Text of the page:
Manchester City will look to continue their unstoppable recent form when they host Feyenoord in the Champions League on Tuesday. The Blues are currently riding a remarkable winning streak of 16 consecutive matches, and are big favourites to extend that run against the Dutch champions who are yet to pick up a point in their group and are out of contention for a spot in the last sixteen.
Liverpool will look to book their place in the last 16 of the Champions League when they take on Sevilla on Tuesday, knowing a win will see them in the hat for the next round with a game to spare. The Reds were rampant in their last European trip as they smashed seven past Slovenian outfit Maribor, but face a much tougher test this time around as Sevilla are yet to lose at home in any competition this season and they can also seal their spot in the next round with a victory.
Tottenham will look to all but clinch top spot of their group when they take on Borussia Dortmund in the Champions League on Tuesday night. Mauricio Pochettino's men are already guaranteed a place in the last sixteen after their stunning 3-1 win over Real Madrid, and after Saturday's disappointing North London derby defeat to Arsenal it is expected that Pochettino will make changes to his starting lineup.
Muck Rack makes it simple to find people, tweets, or articles that mention any name, keyword, company, hashtag etc. We've compiled this guide to help you make the most of your search.
Selecting a term
Start searching tweets, articles from media outlets, articles mentioned in tweets, journalists'
names, titles and bios with some suggested searches:
Companies or Topics (e.g. iPhone, Microsoft)
Phrases (e.g. "cloud computing") — use quotes to keep the terms together
Twitter handles (e.g. @username) — returns those who have mentioned or replied to
Names (e.g. "David Pogue")
Hashtags (e.g. #sxsw, #london2012)
Bio details (e.g. vegan, Olympics, father)
Muck Rack's Advanced Search allows for many boolean operators.
Find results that mention multiple specified terms, use AND or
+. For example, ensure each result contains both Elon Musk and Mark Zuckerberg by
searching Musk AND Zuckerberg or Musk + Zuckerberg.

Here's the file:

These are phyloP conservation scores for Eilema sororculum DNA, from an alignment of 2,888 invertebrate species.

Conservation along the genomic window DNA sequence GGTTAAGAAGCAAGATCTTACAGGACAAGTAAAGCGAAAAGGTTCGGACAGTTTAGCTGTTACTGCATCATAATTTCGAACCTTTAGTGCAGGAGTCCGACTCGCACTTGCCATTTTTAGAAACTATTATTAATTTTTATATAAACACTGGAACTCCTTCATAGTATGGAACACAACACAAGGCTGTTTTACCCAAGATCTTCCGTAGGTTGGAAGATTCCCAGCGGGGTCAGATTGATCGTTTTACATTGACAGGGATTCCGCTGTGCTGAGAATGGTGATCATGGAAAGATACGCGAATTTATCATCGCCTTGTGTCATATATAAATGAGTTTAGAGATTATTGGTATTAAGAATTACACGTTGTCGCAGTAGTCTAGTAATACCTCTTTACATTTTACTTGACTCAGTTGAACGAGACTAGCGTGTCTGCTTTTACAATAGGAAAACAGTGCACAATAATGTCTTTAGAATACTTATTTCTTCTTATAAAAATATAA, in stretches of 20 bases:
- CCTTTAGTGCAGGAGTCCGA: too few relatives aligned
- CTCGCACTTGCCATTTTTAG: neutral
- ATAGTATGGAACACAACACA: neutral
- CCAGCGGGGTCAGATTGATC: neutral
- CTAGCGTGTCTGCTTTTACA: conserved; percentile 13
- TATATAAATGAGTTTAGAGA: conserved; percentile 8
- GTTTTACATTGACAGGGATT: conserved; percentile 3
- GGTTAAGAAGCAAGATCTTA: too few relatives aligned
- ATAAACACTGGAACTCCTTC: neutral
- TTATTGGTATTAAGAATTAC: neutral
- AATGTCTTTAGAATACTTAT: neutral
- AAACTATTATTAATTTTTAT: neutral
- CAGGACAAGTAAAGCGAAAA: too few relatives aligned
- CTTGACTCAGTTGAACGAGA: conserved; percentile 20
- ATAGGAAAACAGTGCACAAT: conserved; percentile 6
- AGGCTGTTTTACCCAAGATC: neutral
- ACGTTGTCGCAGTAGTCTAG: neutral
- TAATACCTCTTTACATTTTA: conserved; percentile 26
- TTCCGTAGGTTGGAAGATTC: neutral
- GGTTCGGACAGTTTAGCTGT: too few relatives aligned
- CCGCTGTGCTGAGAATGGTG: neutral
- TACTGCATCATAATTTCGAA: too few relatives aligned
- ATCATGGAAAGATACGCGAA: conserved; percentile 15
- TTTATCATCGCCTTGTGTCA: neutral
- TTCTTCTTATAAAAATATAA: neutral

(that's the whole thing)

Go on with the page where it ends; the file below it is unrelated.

Use the operators OR or , to broaden your search when you'd like either of
multiple terms to appear in results. (This is the default behavior of our search when no operators
are used). For example, results will contain either cake or cookie by searching cake OR cookie or cake,cookie
Use NOT or - to subtract results from your search. For
example, searching Disney will yield results about the Walt Disney Company as well as Walt Disney
World Resort. To exclude mentions of Disney World, search for Disney -World or Disney
When using one of these operators with a phrase, enclose it in quotation marks. For example, you can
find results about smartphones excluding Apple's iPhone 4S by searching smartphone -"iPhone
Exact case matching or punctuation
If you're searching for a brand name or keyword that relies on specific punctuation marks or capitalization, you can
find results that match your exact query by adding matchcase: before the keyword you're searching for, like matchcase:E*TRADE .
Use parentheses to separate multiple
boolean phrases. For example, to find journalists talking about having fun in Disney World or
Disneyland, search for ("disney world" OR disneyland) AND fun.
An asterisk can be used to search for any variation of a root word truncated by the asterisk. For example, searching for admin* will return results for administrator, administration, administer, administered, etc.
A near operator is an AND operator where you can control the distance between the words. You can vary the distance the near operation uses by adding a forward slash and number (between 0-99) such as strawberries NEAR/10 "whipped cream", which means the strawberries must exist within 10 words of "whipped cream".